`What you’re Doing’ is unusual not only for the drum intro but mainly because it is a McCartney song dealing with feelings of despair and sadness. Lyrically it is quite clever, and structurally the words and music are complex. Naturally it sounds as upbeat as any other McCartney song.

`Everybody’s trying to Be My Baby’ ends the album fittingly- a high tempo song dealing with the mania of fame and groupies, recorded at the time they were most tired and alienated by touring. It is another good cover and closes the album well.

This album has not been a critical or fan favourite but it does include some classic moments. It was still better than most of what was around at the time and even through time and energy constraints, pressure, exhaustion the group managed to record a pretty good album.

As always, let us know your thoughts in the comments section.

Updated with the Nightman Scoring System(c):

Sales: 5 (Another smash hit)

Chart: 5 (Another smash hit)

Critical: 4 (Seen as a step back towards the first two albums with the unfortunate inclusion of the covers, some strong, some weak, but this was largely done to meet the demand of pumping out album after album. The more mature writing style of the originals though is singled out for praise)

Originality: 4 (Those covers hold the album’s originality back, but the original songs are strong enough to more than counter this. The sound hasn’t necessarily evolved but the newer influences on the band have been merged into a new style of pop hit)

Influence: 4 (One of the least influential albums thanks to those covers, but again the original songs have spawned a host of imitators)

Musical Ability: 4 (Similar to the previous albums, with less progression, but still high amounts of skill)

Lyrics: 4 (Those darker songs have some great lyrics, finally showing that Lennon in particular was branching out, while the remaining Beatlemania tracks again have enough fresh perspectives to keep them from becoming derivative)

Melody: 4 (Luckily even the weaker covers have decent melodies and the original tracks are still highly effective)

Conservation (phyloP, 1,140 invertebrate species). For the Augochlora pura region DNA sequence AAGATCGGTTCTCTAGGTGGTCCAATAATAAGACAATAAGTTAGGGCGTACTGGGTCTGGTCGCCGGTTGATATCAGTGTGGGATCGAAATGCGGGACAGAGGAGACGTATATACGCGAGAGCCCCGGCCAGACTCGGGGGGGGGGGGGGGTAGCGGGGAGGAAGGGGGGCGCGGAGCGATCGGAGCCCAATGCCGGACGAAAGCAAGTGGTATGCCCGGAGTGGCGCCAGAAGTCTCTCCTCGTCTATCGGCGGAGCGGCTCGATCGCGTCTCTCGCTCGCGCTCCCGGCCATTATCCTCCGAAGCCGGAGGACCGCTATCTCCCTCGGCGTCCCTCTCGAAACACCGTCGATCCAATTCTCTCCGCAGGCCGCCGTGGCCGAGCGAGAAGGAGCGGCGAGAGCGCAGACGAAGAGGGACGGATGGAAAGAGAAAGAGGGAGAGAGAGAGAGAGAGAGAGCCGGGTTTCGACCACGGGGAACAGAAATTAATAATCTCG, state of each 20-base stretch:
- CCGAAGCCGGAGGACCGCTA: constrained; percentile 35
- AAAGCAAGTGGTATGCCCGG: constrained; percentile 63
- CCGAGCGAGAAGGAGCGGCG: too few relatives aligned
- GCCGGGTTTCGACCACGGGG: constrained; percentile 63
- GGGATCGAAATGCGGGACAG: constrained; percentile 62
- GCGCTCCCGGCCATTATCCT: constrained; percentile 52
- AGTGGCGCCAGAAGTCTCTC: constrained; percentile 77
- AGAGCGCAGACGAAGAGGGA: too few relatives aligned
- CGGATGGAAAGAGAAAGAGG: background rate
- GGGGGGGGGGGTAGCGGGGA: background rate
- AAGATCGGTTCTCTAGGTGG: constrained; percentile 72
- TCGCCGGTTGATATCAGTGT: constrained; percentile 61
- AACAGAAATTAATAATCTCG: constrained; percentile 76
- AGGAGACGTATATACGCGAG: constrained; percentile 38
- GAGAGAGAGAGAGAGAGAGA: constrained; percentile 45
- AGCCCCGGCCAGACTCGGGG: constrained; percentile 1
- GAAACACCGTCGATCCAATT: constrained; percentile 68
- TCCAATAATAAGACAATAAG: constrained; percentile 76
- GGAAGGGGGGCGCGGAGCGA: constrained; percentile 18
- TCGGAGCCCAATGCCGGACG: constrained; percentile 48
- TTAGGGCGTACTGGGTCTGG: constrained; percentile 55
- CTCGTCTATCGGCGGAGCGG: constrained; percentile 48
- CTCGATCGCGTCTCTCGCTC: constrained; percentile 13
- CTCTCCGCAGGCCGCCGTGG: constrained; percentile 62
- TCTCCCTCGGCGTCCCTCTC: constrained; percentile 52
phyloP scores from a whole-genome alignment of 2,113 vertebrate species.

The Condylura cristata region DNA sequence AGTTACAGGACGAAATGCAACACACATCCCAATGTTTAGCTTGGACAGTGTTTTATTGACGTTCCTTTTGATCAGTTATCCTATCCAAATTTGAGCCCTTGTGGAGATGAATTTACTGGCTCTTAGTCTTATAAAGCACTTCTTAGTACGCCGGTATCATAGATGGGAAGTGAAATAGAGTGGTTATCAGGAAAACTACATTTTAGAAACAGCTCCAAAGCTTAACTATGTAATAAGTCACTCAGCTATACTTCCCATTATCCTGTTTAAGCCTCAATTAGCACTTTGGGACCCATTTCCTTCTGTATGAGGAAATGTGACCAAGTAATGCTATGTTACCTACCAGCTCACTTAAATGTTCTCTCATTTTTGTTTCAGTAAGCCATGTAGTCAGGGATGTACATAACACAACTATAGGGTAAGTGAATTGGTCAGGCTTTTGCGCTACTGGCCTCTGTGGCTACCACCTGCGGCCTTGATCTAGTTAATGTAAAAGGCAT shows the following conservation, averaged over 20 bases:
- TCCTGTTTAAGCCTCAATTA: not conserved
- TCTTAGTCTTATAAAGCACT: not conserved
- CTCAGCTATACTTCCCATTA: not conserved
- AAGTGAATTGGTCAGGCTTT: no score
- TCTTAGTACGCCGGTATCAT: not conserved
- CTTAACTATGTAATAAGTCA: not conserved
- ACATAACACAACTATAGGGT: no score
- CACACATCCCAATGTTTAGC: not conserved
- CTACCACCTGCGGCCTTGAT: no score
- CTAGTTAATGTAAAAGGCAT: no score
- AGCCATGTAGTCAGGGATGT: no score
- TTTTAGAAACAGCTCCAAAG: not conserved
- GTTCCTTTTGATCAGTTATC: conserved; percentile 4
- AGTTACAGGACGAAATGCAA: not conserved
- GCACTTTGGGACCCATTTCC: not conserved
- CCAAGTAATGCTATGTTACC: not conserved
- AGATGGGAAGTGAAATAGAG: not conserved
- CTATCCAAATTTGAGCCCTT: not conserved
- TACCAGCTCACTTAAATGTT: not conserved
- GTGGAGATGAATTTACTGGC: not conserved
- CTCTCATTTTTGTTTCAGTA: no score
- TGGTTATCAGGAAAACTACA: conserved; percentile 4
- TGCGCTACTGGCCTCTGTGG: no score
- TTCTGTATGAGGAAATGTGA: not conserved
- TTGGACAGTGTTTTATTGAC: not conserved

Emotion: 4 (There is a darker tone throughout, though a fair amount of this is diluted by the covers. The covers have there moments, but some are too plain)

Lastibility: 5 (Once again we’re still discussing it 50 years later, and actively listening to it on technology that didn’t even exist at the time of release)

Vocals: 4 (Some of the strain and tiredness is beginning to show and have a negative impact, but the harmonies remain strong, giving a freshness to the covers, and there are enough moments of brilliance to keep the score well above average)

Coherence: 4 (This is a strange one, because some of the songs hold together brilliantly in mood, tone, sound, style, yet they are interrupted by tracks which feel brash)

Mood: 4 (Similar to above, the mood is mostly dark, but then there are infrequent outbursts which take the focus away)

Production: 4 (Nothing out of the ordinary but still high quality stuff)

Effort: 3 (Again the covers mark this category down)

Relationship: 3 (It’s difficult to find a relationship amongst the covers as some are rockers, some are more left field, and they don’t fit well with the rest of the album. The originals mostly relate well to everything which the band has done to this point, as well as showing the progression in content which would be more prevalent in later releases)

Genre Relation: 4 (The covers ironically help here, as many other bands were doing the same thing and the range of styles blend well with the masters of each genre)

Authenticity: 4 (The originals and the overall tone, even including the covers here, lend an authenticity – even though there are 6 covers, the band are aware of this, down to the album title, which makes an ironic joke of the necessity of their inclusion)

Personal: 4 (Obviously a lesser album than A Hard Day’s Night due to the rushing, scheduling, covers etc, but still an album most would be proud of).

Miscellaneous: 3 (A sombre album cover, a difficult recording process overcome, not much else to mention)

Total: 80/100